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PLAYBOY: You seriously have to gain weight for a movie role?
RUDD: I know, it’s weird. It’s the opposite of what the studios normally want or what other directors want. But it’s different with Judd. He always says, every time we work together, that he wants me to gain weight. He says, “I like a fat Rudd.”
PLAYBOY: Is that because it makes you look more human?
RUDD: I don’t know. Maybe. I just like the excuse to eat bacon. I don’t have far to go anyway. My gut just needs that little extra bit.
PLAYBOY: And this is a typical request from Apatow?
RUDD: Oh absolutely. There’s a line in The 40-Year-Old Virgin when my character tells Steve Carell what it’s like to have your heart broken and how you’re constantly gaining and losing weight. I improvised that line because, before we started shooting the movie, I took Judd’s request to put on weight maybe a little too far. And the studio said, “You’re a fat ass. Lose some weight.” So during the course of the movie I tried to drop a few pounds.
PLAYBOY: That could cause a continuity problem.
RUDD: A huge problem. And I figured my weight is going to fluctuate anyway. If I mention it in a scene, maybe that’ll cover my bases and justify why I’m 10 pounds heavier in some scenes and 10 pounds lighter in others.
PLAYBOY: Is the new film you’re doing with Apatow, currently called This Is Forty, a sequel to Knocked Up?
RUDD: It’s not really a sequel. It’s more like a spin-off. It’s about Pete and Debbie, the couple Leslie Mann and I play in the first movie, with the same kids. We’ve been in rehearsals for about six months, reading through scenes and improvising some ideas.
PLAYBOY: Does it ever feel as though you’re doing therapy for Apatow?
RUDD: How do you mean?
PLAYBOY: Your fictional wife is played by Judd’s actual wife, Leslie Mann, and your fictional kids are played by his actual daughters, Iris and Maude. It’s as though he’s making these movies to examine his own marriage under a microscope.
RUDD: There’s a reason it seems as though he’s doing that. And that’s because he absolutely is. We’re both doing it. It was the same thing in Knocked Up. A lot of stuff in that movie was right out of my life and right out of Judd’s life. Judd asked me to write down things from my marriage, and we’d use that in improvisations.
PLAYBOY: Such as?
RUDD: Well, when my wife was pregnant, she got upset with me because I didn’t read the baby books. She looked at that, understandably, as a hostile gesture. But I had an argument in my defense. What did the cavemen do without What to Expect When You’re Expecting? You know what I mean? It’s all bullshit. I was like, “It’ll be fine. We don’t need to go to birthing classes or any of that nonsense.” What’s the worst that can happen? It’s not as though if I didn’t read the books and go to the classes our son wouldn’t have been born.
PLAYBOY: Is it true you became friends with Apatow because of a mutual love of Steve Martin?
RUDD: Here’s what happened: I was at a dinner party with a group of people, and we were talking about fake names—you know, how it’s difficult to come up with a really great fake name. It’s a specific type of gift. You don’t want to go too far into the silly, and you don’t want to go too far into the banal. I always thought one of the funniest names ever was Gern Blanston, which came from a Steve Martin routine on one of his early records.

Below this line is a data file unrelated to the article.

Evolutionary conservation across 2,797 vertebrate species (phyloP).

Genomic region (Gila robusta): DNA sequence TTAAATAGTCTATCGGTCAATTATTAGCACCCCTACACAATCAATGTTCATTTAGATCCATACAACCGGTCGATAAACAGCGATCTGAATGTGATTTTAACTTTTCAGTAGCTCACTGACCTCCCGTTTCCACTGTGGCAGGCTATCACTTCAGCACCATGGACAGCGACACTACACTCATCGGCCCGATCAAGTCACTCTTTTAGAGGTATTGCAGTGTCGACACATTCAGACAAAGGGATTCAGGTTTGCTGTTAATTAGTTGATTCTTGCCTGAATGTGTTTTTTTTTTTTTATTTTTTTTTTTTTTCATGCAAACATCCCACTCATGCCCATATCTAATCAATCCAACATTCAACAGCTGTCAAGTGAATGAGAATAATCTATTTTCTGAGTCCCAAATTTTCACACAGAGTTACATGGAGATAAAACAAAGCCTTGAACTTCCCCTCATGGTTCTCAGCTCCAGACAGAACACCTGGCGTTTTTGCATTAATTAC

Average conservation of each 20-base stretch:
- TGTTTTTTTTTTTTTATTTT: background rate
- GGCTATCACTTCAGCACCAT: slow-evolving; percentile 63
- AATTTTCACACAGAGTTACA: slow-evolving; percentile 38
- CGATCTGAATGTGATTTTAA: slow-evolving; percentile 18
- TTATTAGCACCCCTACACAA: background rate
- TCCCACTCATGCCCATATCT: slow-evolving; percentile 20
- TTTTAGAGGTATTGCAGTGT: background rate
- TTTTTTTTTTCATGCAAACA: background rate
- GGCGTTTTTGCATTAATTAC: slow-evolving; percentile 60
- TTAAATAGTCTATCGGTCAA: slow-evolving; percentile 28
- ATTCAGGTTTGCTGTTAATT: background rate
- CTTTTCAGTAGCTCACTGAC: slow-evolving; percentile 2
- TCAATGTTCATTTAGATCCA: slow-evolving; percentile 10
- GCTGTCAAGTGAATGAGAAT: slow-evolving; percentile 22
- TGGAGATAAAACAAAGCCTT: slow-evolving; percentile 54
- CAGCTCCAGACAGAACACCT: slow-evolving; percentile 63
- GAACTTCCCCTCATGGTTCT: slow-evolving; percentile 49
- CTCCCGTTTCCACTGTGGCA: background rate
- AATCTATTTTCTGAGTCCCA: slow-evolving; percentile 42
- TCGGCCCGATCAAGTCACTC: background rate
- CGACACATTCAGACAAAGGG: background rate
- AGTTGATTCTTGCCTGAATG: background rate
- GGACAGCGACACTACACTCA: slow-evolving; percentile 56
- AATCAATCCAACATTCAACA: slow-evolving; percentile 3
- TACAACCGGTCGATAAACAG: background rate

PLAYBOY: Comedy Is Not Pretty!
RUDD: Yeah, that’s the one. So I brought up Gern Blanston, and a woman at the table said, “Oh my God, that’s what Judd Apatow’s e-mail address means.” It turned out his address was GernBlanston@aol .com. I thought, Wow, that’s a very cool, arcane reference.
PLAYBOY: Before you finish that story, a quick side question: Why do so many comics have AOL addresses? Steve Carell has an AOL address, as do Tina Fey and Sarah Silverman. What about you?
RUDD: I’m AOL.
PLAYBOY: Why is that? Is it a coincidence that almost everybody in comedy is still on AOL?
RUDD: That’s a good question. I never thought about it. I finally got a Gmail account, but I never use it. I like AOL because it’s so embarrassing. People look at you as if you’re a fossil. Which you are. But I enjoy that embarrassment. I like being on the outside. Having an AOL address is like wearing Ocean Pacific shorts. It’s so uncool that it’s cool.
PLAYBOY: Anyway, sorry—you were saying about Apatow?
RUDD: So I have his e-mail address, and I don’t know him, but I’m a fan of Freaks and Geeks. When I got home from the dinner party that night, I wrote him a short note congratulating him on a great choice in e-mail names. And he wrote back right away because he was impressed I knew who Gern Blanston was. Actually, the first thing he said to me was “Cool, now maybe I can get some free tickets to Neil LaBute plays.” Because at the time that was the main thing I’d been doing.
PLAYBOY: How long did it take before you met him in person?
RUDD: About a year. We e-mailed each other for a long time. I wasn’t actually in the same room with him until I auditioned for Anchorman. And walking in there and seeing him was weird. It felt as though I was meeting my Asian pen pal. I really wanted to make a great first impression.
PLAYBOY: It probably didn’t help that you’d grown some muttonchops and a mustache.
RUDD: [Laughs] Yeah, that was pretty great. I wanted to do something special for the role. I was working on Friends that week, so I was able to raid the show’s wardrobe department. I don’t normally dress up for an audition to try to impress the director unless it’s something I really want and I think dressing up might help. The wardrobe supervisor on Friends helped me find this horrible polyester suit, and I had enough time before the audition to grow a mustache and the chops. It wasn’t fully grown in, but it was enough to give them the general idea.